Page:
SYNOPSIS: Krugman discusses issues of income inequality
Kevin Phillips's new book, "Wealth and Democracy," is a 422-page doorstopper, but much of the book's message is contained in one stunning table. That table, in the middle of a chapter titled "Millennial Plutographics," reports the compensation of America's 10 most highly paid C.E.O.'s in 1981, 1988 and 2000.
In 1981 those captains of industry were paid an average of $3.5 million, which seemed like a lot at the time. By 1988 the average had soared to $19.3 million, which seemed outrageous. But by 2000 the average annual pay of the top 10 was $154 million. It's true that wages of ordinary workers roughly doubled over the same period, though the bulk of that gain was eaten up by inflation. But earnings of top executives rose 4,300 percent.
What are we to make of this astonishing development? Stealing (and modifying) a line from Slate's Mickey Kaus, I'd say that an influential body of opinion has reacted to global warming and the emergence of an American plutocracy the same way: "It's not true, it's not true, it's not true, nothing can be done about it."
For many years there was a concerted effort by think tanks, politicians and intellectuals to deny that inequality was increasing in this country. Glenn Hubbard, now chairman of the Council of Economic Advisers, is a highly competent economist; but he demonstrated his fealty during the first Bush administration with a ludicrously rigged study purporting to show that income distribution doesn't matter because there is huge "income mobility" — that is, that this decade's poor are likely to be next decade's rich and vice versa.
They aren't, of course. Even across generations there is a lot less income mobility than the folk wisdom about "shirt sleeves to shirt sleeves in three generations" would have it. Mr. Phillips shows that tales of downward mobility in once-wealthy families are greatly exaggerated; the descendants of 19th-century robber barons are still quite different from you and me.
But the Gilded Age looked positively egalitarian compared with the concentration of wealth now emerging in America. Pretty soon denial will no longer be possible. What will the apologists say next?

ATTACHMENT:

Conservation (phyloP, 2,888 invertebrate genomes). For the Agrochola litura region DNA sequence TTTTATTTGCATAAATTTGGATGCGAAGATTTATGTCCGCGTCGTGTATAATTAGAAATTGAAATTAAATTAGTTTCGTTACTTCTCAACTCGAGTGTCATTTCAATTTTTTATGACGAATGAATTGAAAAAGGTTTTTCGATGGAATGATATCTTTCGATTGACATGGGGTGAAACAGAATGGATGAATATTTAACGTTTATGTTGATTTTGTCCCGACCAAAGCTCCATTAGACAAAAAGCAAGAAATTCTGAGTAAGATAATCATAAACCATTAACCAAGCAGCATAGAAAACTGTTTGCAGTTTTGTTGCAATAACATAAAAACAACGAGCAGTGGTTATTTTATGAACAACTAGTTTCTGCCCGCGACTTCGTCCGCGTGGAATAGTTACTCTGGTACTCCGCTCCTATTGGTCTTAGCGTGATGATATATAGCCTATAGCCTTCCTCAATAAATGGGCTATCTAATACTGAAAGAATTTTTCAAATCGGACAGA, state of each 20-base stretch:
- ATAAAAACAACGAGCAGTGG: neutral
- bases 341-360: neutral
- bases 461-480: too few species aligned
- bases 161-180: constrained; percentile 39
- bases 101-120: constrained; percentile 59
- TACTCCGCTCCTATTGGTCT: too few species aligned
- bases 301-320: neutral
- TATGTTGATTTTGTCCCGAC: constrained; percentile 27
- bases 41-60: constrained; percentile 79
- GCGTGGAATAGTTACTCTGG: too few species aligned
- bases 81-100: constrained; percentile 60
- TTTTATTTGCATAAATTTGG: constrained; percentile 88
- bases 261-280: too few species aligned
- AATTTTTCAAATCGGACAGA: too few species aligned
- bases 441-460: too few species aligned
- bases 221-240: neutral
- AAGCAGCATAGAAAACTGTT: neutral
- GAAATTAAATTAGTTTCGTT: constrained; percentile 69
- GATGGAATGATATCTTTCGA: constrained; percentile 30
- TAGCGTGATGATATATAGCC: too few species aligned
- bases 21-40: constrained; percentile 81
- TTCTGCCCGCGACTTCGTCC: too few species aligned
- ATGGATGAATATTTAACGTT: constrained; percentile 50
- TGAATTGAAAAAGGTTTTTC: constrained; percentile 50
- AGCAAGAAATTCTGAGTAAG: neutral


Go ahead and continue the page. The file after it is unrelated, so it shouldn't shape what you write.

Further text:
First we will hear that vast fortunes are justified because they are the reward for vast achievement. Here's where that table comes in handy, because it tells you what achievements actually get rewarded. Only one of the 10, Tyco's Dennis Kozlowski, has actually been indicted. But of the rest, three — four, if you count John Chambers of Cisco — were Andy Warhol C.E.O.'s: their companies were famous for 15 minutes, just long enough for the executives to cash in their stock options. The list also includes Gerald Levin, who engineered Time Warner's merger with AOL at the top of the Internet bubble; even at the time it seemed obvious that he was trading half his original shareholders' birthright for a mess of cyber-pottage.
We'll also hear that in any case nothing can be done to limit the accumulation and inheritance of vast wealth. We'll be told, for example, that reinstating the estate tax would have devastating economic effects — even though the great boom of the 1990's took place with a 55-percent tax on the largest inheritances. I've even been assured by some correspondents that inheritance taxes on the very rich are impractical, that they will always be evaded — this in spite of the fact that in 1999 the estate tax raised about $15 billion from estates worth more than $5 million.
But it's not just a matter of collecting taxes. Mr. Phillips, a lifelong Republican, is most concerned not by economics per se but by the political consequences of wealth concentration. He warns that "the imbalance of wealth and democracy is unsustainable, at least by traditional yardsticks."
How will this imbalance be resolved? The economists Claudia Goldin and Robert Margo have dubbed the narrowing of income gaps that took place under F.D.R. the "Great Compression"; if I read Mr. Phillips right, he thinks something like that will happen again. But he also offers a bleak alternative: "Either democracy must be renewed, with politics brought back to life, or wealth is likely to cement a new and less democratic regime — plutocracy by some other name."
Apocalyptic stuff. But Mr. Phillips has an impressive track record as a political visionary. What if he's right?
Originally published in The New York Times, 6.14.02